Person and persona

For John Shade, it’s all in the text
By MATT PARISH  |  May 4, 2010

1005_shade_main
TRUE LIES “Sometimes you can say what you want to say more through fiction than non-fiction.”

Folksie newcomer John Shade says that his songs are focused on identity and anonymity, but there’s also what sounds like an unraveling personal economy lurking beneath: characters steal purses, check classifieds, go it alone with “no safety net,” and generally feel like bums. Meanwhile, Shade’s chords sound down and out, and his vocals dip into weary Dylanesque tics.

Shade — real name Dave Godowsky — is a 30-year-old native Mainer who’s held jobs at bookstores, candy stores, shoe stores, and hot-dog stands while quietly chipping away at a set of songs with rustic façades and seedy backlot plots. Over the past year, his live performances have quietly become a Boston treasure — he’s recently supplemented his usual three-piece (Zack Hickman on bass and Mark Erelli on guitar/pedal steel) with a string quartet, and he scored a nomination in this year’s Phoenix Best Music Poll. But Godowsky’s mission has remained humble. In his first recording with strings to hit the Internet, “Here I Am,” he sings about struggling to write a decent love song: “Like a falling star in space/I guess I’m easily replaced.” You can’t really tell whether he’s talking about an old relationship or his career.

I meet up with Godowsky at a coffee shop in his Arlington ’hood as he’s preparing to set up camp at Lizard Lounge for a month-long Tuesday-night residency and, with any luck, an extended stay in the public’s earbuds. “I moved here from Maine because I was bored,” he tells me. “I think I already sort of want to move back.” An English major through and through — he studied poetry and plinked piano for the modern-dance troupe at Connecticut College — he appropriated “John Shade” from the name of a fictional poet buried in the annotations of a fictional editor in Vladimir Nabokov’s 1962 metafiction Pale Fire. From there, he’s molded a vagabond persona to parse out a collection of ambiguously autobiographical details.

“It’s the idea of an artist constructing something fictional using parts that are real,” he explains. “That, in an effort to articulate yourself more clearly, sometimes you can say what you want to say more through fiction than non-fiction. And that’s what I was finding in my own work.”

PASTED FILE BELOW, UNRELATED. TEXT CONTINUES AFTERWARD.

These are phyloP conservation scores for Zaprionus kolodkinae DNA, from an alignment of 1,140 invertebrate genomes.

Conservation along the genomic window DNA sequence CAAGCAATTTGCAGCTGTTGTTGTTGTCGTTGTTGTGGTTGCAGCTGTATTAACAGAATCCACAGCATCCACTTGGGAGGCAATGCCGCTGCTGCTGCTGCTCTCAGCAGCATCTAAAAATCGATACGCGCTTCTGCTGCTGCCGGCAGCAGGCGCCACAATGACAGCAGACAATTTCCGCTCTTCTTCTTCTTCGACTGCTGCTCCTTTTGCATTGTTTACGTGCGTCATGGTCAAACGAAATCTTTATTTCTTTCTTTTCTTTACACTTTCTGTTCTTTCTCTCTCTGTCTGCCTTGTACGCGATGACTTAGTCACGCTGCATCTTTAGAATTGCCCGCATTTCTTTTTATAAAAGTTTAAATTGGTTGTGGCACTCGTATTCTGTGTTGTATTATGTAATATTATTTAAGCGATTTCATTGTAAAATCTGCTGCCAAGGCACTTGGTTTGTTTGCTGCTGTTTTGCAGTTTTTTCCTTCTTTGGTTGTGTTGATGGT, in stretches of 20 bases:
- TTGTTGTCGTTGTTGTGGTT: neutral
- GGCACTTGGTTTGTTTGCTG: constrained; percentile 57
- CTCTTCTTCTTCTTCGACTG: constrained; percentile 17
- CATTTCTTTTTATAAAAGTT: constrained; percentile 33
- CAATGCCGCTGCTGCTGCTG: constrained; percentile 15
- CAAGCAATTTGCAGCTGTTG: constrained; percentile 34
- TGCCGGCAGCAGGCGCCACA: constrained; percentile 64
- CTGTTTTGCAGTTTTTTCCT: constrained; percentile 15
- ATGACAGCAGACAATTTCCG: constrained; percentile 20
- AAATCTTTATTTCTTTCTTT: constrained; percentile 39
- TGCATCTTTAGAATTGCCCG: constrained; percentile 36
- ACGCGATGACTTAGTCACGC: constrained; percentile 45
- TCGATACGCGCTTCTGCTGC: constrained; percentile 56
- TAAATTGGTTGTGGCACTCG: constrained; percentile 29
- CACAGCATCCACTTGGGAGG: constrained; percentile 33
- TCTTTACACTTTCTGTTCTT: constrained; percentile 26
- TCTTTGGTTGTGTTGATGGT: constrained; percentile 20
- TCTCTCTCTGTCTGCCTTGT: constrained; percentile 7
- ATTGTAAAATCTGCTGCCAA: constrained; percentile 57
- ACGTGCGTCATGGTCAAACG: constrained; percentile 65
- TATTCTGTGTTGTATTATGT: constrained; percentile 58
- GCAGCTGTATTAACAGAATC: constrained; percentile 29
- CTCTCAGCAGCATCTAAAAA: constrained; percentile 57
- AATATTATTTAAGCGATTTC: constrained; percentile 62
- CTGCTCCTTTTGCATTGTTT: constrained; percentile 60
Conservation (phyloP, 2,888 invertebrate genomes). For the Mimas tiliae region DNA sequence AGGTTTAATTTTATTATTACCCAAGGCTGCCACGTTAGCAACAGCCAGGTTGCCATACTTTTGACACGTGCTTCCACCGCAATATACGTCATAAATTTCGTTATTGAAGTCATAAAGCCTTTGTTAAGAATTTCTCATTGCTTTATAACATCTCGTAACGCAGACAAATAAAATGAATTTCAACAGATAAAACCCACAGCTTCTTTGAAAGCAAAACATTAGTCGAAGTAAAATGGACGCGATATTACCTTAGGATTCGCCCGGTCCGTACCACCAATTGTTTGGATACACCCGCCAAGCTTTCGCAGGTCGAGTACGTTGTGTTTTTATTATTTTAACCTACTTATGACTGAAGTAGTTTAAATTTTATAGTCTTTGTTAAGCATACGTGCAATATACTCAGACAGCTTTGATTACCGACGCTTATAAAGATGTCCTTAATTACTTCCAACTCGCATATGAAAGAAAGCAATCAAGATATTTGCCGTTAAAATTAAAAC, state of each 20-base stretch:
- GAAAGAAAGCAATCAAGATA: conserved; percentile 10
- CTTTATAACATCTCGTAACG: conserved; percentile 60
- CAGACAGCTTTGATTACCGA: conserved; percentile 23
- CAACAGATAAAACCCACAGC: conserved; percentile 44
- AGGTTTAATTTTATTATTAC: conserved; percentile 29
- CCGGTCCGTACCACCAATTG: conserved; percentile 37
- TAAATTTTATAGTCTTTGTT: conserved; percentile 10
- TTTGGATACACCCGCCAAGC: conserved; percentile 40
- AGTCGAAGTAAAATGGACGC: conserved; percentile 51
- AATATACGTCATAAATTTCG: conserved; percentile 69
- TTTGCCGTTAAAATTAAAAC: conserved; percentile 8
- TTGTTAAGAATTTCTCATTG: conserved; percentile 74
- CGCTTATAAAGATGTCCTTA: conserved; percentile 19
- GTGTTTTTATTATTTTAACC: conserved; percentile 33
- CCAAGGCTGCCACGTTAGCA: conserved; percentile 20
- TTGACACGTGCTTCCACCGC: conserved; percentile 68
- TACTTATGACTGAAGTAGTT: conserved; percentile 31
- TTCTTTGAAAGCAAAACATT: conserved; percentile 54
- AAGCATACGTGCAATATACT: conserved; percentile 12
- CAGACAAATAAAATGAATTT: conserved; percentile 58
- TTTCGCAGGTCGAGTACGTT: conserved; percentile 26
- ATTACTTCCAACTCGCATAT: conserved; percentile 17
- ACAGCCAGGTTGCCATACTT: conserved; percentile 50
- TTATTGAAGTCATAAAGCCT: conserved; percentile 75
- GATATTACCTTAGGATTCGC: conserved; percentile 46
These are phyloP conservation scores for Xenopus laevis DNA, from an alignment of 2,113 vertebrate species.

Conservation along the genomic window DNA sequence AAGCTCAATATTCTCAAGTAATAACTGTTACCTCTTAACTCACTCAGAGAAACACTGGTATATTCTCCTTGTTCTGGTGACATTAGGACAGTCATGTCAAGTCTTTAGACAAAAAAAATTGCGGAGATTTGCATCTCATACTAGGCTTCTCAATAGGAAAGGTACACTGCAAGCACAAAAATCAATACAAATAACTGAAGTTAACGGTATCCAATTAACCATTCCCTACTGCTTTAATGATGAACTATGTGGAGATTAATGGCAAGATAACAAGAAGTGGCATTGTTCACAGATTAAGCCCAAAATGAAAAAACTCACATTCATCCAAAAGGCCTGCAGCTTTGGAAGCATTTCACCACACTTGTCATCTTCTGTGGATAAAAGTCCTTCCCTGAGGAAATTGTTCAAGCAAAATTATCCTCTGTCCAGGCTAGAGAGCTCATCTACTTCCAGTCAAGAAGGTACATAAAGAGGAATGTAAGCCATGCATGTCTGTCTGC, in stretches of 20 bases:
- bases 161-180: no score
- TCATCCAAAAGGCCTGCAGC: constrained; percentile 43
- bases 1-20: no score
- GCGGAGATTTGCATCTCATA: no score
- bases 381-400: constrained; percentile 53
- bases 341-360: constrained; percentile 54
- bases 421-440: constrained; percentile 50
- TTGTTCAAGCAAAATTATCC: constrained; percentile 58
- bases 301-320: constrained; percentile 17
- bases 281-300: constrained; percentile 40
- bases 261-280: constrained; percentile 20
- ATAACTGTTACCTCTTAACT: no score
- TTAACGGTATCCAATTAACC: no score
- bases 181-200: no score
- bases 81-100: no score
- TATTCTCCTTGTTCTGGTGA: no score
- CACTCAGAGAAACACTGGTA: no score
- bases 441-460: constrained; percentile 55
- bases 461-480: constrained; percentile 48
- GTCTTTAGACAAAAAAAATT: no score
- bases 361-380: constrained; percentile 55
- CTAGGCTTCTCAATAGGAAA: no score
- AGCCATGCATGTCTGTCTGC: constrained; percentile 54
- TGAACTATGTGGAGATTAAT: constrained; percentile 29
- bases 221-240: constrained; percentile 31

The result of his effort is a set of songs that resonate somewhere between personal and parable, mixing lived-in instrumentation and wry, transparent wordplay. He’s dubbed this collection All You Love Is Need, and the connection is no joke. Godowsky has picked up the subtle chording and wilting half-steps of John Lennon and Elliott Smith. The entire collection beats with a muted ’70s thud, all fuzzy drums and carefully exhaled vocals. Godowsky recorded it at his friend Justin Vernon’s studio among the cornfields in Wisconsin. (Vernon also goes by a pseudonym: Bon Iver.) “We wanted an old feel to it. We draped a ratty old T-shirt over the snare drum for that Fleetwood Mac sound — soft.”

1  |  2  |   next >
  Topics: Music Features , Entertainment, Entertainment, Elliott Smith (Musician),  More more >
| More


Most Popular
ARTICLES BY MATT PARISH
Share this entry with Delicious
  •   INTERVIEW: TALKING WITH MISSION OF BURMA'S ROGER MILLER  |  January 18, 2012
    This weekend (January 20-21) brings a two-night stand at Brighton Music Hall for post-punk godfathers Mission of Burma, who have somehow morphed into a band that's equal parts internationally renowned throwbacks and prolific local underdogs.
  •   MISSION OF BURMA'S SONIC FURY STILL BURNS  |  January 18, 2012
    It already seems like ages ago when Mission of Burma announced their reunion.
  •   TRYING TO FIND NOW  |  January 04, 2012
    William Gibson — the writer who famously coined the term "cyberpunk" and whose classic tech-punk novels like Neuromancer and The Difference Engine helped spawn a couple generations' worth of bleak, busted fantasies — is now on tour promoting his first collection of nonfiction.
  •   HAVE BILL SIMMONS AND GRANTLAND MADE IT COOL FOR GEEKS TO LIKE SPORTS?  |  December 14, 2011
    "The paper quickly began its operations, grabbing all of the talent money could buy."
  •   DENGUE FEVER ADD ECCENTRICITY TO PSYCH POP  |  June 01, 2011
    For all the kitsch and B-movie flair of Dengue Fever, there are still a few aspects of their obsession with Cambodian pop that they haven't put on record.  

 See all articles by: MATT PARISH